How To Get A New Mexico Marijuana Card
In order to get a medical marijuana card in New Mexico, you must first get approved by a state-certified physician. You can then apply for your New Mexico medical marijuana card online. The state of New Mexico now offers a full-fledged medical marijuana program. Participating in the state’s medical cannabis program is not difficult. Let’s get into the details of how to get a New Mexico marijuana card online using telehealth, then we’ll go over the qualifying conditions for legal medical marijuana, New Mexico marijuana laws, as well as Q&A.
What is NM Marijuana Telemedicine?
It's the way to get a New Mexico medical card online from home!
New Mexico – Telehealth gives patients the opportunity to visit with a marijuana card doctor using your smart phone, tablet, or personal computer. Live marijuana telehealth appointments can be done from anywhere in the state online without having to leave the house. No travel, in person doctor office visit, or inconvenience.
Online medcard appointments help reduce the spread and exposure of patients to Coronavirus (COVID-19). Qualified patients can get legal THC and CBD medicine for the treatment of several qualifying conditions. It doesn’t get any more germ free than this! Your New Mexico medical card will be issued after the doctors approval.
If you’re ready, simply fill out the MMJ patient registration form, press submit, and you’re on your way to a marijuana doctors appointment from the comfort of your living room or dining room table. You will receive an email with follow up details as well. See if you qualify today!
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New Mexico Qualifying Conditions for Legal Medical Marijuana
First, in order to qualify for medical marijuana you must be diagnosed with a qualifying condition. Originally, the New Mexico medical marijuana program listed 22 qualifying medical conditions. However, in June 2019, six new qualifying medical conditions were added including Alzheimer’s disease, autism spectrum disorder and three degenerative neurological disorders: Friedreich’s ataxia, Lewy body disease, and spinal muscular atrophy.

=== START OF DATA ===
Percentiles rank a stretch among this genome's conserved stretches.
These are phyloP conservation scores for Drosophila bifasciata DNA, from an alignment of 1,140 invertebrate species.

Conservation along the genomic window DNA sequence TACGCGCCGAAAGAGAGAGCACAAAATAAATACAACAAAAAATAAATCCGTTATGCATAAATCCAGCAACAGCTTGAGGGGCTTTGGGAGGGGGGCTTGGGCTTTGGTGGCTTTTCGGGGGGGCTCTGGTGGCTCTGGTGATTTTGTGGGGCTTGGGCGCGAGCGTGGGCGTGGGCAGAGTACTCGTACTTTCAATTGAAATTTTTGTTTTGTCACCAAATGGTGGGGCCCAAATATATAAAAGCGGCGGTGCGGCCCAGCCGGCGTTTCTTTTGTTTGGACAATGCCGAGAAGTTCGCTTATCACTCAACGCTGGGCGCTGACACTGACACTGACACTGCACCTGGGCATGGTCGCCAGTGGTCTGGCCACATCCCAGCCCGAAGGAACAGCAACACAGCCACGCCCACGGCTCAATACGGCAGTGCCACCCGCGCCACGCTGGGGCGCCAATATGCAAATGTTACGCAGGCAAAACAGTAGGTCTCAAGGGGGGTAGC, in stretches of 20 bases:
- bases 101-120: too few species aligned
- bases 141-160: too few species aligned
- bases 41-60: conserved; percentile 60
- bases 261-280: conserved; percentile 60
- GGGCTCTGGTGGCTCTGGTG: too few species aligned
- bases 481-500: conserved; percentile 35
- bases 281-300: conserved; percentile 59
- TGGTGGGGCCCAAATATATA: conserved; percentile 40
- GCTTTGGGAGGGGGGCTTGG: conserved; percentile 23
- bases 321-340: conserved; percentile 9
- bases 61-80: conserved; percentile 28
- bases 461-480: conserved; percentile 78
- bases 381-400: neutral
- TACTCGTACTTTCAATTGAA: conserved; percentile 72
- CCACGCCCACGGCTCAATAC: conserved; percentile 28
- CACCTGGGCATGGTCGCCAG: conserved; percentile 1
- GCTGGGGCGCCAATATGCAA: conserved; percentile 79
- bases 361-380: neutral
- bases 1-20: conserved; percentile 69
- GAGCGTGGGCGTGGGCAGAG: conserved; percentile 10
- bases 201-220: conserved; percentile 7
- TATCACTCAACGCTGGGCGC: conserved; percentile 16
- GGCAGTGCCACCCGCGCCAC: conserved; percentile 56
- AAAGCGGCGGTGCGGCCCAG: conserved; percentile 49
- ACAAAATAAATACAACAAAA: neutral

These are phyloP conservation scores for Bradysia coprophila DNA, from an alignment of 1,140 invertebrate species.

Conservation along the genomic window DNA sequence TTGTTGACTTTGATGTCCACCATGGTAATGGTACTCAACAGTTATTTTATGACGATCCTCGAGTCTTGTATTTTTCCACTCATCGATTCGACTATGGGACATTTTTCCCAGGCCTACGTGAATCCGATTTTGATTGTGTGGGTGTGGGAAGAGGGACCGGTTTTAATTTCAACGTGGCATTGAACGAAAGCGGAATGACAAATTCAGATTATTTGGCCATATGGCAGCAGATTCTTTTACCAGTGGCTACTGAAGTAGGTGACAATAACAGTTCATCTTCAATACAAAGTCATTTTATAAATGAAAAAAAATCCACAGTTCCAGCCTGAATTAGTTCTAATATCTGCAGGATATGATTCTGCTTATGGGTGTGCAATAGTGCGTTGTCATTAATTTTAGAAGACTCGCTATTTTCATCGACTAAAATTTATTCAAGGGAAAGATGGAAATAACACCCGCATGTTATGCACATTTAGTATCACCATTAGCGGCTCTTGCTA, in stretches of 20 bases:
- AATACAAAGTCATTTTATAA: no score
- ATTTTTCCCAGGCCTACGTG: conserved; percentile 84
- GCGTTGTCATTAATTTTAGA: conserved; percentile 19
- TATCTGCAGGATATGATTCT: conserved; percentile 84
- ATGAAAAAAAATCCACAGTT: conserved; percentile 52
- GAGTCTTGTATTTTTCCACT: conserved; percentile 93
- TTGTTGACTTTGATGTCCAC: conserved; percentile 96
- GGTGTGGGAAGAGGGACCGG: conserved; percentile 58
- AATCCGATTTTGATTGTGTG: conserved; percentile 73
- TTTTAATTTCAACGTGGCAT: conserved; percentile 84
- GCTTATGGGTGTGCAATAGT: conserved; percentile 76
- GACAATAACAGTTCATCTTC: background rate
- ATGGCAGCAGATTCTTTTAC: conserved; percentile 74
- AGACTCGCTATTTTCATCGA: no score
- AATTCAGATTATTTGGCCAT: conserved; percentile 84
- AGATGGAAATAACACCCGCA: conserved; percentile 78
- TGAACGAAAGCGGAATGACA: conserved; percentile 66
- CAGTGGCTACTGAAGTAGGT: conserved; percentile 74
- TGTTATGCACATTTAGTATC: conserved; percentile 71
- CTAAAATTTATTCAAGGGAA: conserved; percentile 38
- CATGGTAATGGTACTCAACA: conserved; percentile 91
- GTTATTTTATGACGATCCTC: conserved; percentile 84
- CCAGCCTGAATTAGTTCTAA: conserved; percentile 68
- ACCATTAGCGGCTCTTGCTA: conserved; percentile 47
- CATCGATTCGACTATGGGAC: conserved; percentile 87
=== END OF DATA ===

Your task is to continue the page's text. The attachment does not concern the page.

Moreover, the Medical Cannabis Advisory Board unanimously recommended that opioid use disorder be considered in the near future.
Here are the currently approve New Mexico medical marijuana qualifying conditions:
- Alzheimer’s Disease
- Amyotrophic Lateral Sclerosis (AlS)
- Autism Spectrum Disorder
- Crohn’s Disease
- Friedreich’s Ataxia
- Hepatitis C Infection Currently Receiving Antiviral Treatment (Proof Of Current Anti-viral Treatment Required)
- Huntington’s Disease
- Hospice Care
- Inclusion Body Myositis
- Inflammatory Autoimmune-mediated Arthritis
- Intractable Nausea/Vomiting
- Lewy Body Disease
- Multiple Sclerosis
- Damage To The Nervous Tissue Of The Spinal Cord, With (Proof Of Objective Neurological Indication Of Intractable Spasticity Required)
- Painful Peripheral Neuropathy
- Parkinson’s Disease
- Post-traumatic Stress Disorder
- Severe Chronic Pain
- Severe Anorexia/Cachexia
- Spasmodic Torticollis (Cervical Dystonia)
- Spinal Muscular Atrophy
- Ulcerative Colitis
- Obstructive Sleep Apnea
2 Steps To Get a New Mexico Medical Marijuana Card
In order to be certified for a medical marijuana card in New Mexico, patients must first be certified by a physician who will attest that the patient suffers from one of the qualifying medical conditions. Once you are approved by a physician you can apply for your card.
Here are more details on each step of the process:
Step 1 – Physician Certification
The first step you’ll need to take is to speak with your personal physician and determine if he or she is willing to certify patients for medical marijuana use. If your doctor does not offer this service you will need to gather your medical records and find a doctor who does offer the service.
When you make an appointment, be sure to specify that you’re interested in getting a medical marijuana card and find out in advance if the service is available. There is a fee for this service, so you might want to shop around.